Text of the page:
#2 comments:  In econ they call the things that make your job suck or sing “compensating differentials.”  If your job sucks, you have to be compensated for it.  If your job is awesome, then you’ll get paid next to nothing, all other things being equal.  Now, there’s definitely a problem that standard economic theory cannot explain when it comes to male-dominated and female-dominated jobs.  Female-dominated jobs are under-compensated compared to male-dominated.  Social work is extremely difficult, has high burn-out rates, requires an advanced degree, and yet pays next to nothing.  That should not be in a standard competitive framework equilibrium.  Economists need sociologists to theorize about why this is, because it is very difficult to figure out unless we posit that women have different tastes on average or women do not have the same options as men for structural reasons (e.g. some type of discrimination).  And both of those are black boxes for the economist.

#1’s post fits nicely with a recent post from Worst Prof Ever about how employers use “feeling needed” to pay women less (whereas in a rational world, that would lead to paying more, as they do for men).  IBTP.  And I want more money.


31 Responses to “Women need MORE MONEY”

  1. Jacq @ Single Mom Rich Mom Says:

    All points agreed. I used to work in small business lending, most women would come in with the most impractical, non-money generating ideas I’ve ever heard. They sounded like they’d be fun, fulfilling areas to work in – but never would have made any money. (It was actually ALL of the women, but trying not to make blanket statements.)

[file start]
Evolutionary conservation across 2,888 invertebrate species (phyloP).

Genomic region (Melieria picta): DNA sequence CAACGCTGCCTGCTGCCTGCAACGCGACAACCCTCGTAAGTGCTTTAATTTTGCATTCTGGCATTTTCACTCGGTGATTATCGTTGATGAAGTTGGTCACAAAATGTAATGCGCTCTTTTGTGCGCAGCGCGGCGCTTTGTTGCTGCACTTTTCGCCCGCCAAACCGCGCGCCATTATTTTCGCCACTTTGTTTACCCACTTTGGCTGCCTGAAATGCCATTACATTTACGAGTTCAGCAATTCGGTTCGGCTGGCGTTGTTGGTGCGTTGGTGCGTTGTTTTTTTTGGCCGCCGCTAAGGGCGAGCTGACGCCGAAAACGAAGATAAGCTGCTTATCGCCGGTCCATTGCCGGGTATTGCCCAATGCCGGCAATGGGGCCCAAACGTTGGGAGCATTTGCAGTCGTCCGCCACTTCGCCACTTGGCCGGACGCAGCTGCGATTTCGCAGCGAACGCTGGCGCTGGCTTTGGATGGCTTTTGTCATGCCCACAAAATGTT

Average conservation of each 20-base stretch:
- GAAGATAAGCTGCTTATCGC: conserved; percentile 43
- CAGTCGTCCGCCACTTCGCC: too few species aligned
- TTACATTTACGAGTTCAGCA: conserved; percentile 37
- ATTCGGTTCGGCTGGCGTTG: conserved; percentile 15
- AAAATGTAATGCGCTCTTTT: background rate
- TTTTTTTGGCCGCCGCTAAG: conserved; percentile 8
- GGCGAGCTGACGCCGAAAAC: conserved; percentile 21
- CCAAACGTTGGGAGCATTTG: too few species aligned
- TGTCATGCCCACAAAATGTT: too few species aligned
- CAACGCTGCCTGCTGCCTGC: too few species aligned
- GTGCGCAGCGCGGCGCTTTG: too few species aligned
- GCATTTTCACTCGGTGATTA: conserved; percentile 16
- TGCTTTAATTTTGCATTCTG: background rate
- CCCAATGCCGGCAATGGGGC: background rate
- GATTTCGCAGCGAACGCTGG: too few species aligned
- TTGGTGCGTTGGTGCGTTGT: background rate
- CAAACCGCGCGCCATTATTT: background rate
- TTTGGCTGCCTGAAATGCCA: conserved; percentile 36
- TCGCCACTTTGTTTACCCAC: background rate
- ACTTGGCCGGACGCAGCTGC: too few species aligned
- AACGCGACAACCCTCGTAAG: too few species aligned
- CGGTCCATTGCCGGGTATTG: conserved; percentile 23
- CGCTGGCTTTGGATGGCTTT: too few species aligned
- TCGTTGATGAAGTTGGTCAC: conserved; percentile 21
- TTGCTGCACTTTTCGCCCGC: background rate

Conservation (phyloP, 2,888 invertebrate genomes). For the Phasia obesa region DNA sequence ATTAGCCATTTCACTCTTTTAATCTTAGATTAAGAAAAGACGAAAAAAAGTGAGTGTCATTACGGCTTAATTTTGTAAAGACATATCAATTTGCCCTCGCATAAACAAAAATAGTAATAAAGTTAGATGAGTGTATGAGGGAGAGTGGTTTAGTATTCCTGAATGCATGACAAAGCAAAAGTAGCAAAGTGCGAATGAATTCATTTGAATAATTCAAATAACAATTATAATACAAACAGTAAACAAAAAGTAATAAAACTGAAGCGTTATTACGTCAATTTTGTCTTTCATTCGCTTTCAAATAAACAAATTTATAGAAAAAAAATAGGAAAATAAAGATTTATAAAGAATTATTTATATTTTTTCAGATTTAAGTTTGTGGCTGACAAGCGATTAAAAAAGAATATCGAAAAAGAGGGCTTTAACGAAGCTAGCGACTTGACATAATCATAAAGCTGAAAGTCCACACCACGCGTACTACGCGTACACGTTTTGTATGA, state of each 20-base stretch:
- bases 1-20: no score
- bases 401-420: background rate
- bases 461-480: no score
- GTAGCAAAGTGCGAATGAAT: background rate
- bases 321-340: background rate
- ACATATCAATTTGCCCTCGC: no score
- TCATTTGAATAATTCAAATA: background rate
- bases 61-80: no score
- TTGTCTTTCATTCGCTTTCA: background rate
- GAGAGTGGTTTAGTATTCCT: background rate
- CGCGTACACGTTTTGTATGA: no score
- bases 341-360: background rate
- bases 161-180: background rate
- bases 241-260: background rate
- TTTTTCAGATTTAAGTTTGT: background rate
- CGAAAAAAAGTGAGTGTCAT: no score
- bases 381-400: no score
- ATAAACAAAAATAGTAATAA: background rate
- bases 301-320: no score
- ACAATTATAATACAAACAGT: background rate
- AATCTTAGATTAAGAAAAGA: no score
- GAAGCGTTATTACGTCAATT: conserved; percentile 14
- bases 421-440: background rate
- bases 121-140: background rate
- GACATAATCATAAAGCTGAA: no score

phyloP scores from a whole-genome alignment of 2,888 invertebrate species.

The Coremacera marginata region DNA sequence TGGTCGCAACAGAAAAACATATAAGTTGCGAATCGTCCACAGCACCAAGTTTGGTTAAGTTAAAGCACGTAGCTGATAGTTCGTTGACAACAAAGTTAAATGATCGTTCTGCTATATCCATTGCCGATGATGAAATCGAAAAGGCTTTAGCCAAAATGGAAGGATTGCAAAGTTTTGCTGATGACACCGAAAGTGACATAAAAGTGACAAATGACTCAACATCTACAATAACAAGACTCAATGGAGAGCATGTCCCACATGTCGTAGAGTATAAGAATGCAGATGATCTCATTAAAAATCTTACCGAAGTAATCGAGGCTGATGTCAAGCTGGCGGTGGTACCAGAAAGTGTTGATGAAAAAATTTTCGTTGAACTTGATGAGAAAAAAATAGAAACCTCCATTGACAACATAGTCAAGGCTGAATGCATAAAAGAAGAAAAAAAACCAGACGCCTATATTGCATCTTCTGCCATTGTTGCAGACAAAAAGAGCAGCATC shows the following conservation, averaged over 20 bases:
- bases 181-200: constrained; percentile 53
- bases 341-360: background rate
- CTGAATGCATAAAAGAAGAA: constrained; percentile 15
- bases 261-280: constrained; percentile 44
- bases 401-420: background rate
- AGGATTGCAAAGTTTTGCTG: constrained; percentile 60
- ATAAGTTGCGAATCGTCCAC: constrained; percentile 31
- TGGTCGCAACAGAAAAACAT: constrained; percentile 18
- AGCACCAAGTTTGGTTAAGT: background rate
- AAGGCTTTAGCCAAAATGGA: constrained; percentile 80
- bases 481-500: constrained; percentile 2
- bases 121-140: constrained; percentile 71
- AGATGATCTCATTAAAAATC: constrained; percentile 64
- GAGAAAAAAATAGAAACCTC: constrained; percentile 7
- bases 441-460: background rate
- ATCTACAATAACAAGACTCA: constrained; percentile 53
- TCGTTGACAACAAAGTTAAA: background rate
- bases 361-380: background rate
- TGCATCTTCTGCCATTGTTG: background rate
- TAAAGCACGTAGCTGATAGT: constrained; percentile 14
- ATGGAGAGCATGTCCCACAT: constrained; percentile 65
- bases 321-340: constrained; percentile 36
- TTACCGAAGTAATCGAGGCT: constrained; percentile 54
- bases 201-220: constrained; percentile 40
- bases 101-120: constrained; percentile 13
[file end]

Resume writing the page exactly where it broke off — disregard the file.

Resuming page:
I’m curious as to whether there’s an age demographic component as well – ie. do younger women tend to “go for the money” more than more mature women?

    I’ve got a post coming up called “Dirty Jobs” that is kind of along these lines. I’ve found that even in white-collar professions there are what most people think of as dirty jobs, the ones that others don’t want to do. They usually pay more, sometimes a lot more. Few women go into these jobs.

    I’m seeing many of my younger friends not advance and not earn more because they’re holding themselves back from managing others. A half-competent guy will skip right over them and be their manager all the time. They get annoyed, but don’t want the responsibility of doing the job either. I don’t know what the answer is for them. I did it because there was no husband there to help support the family (and wanted to retire).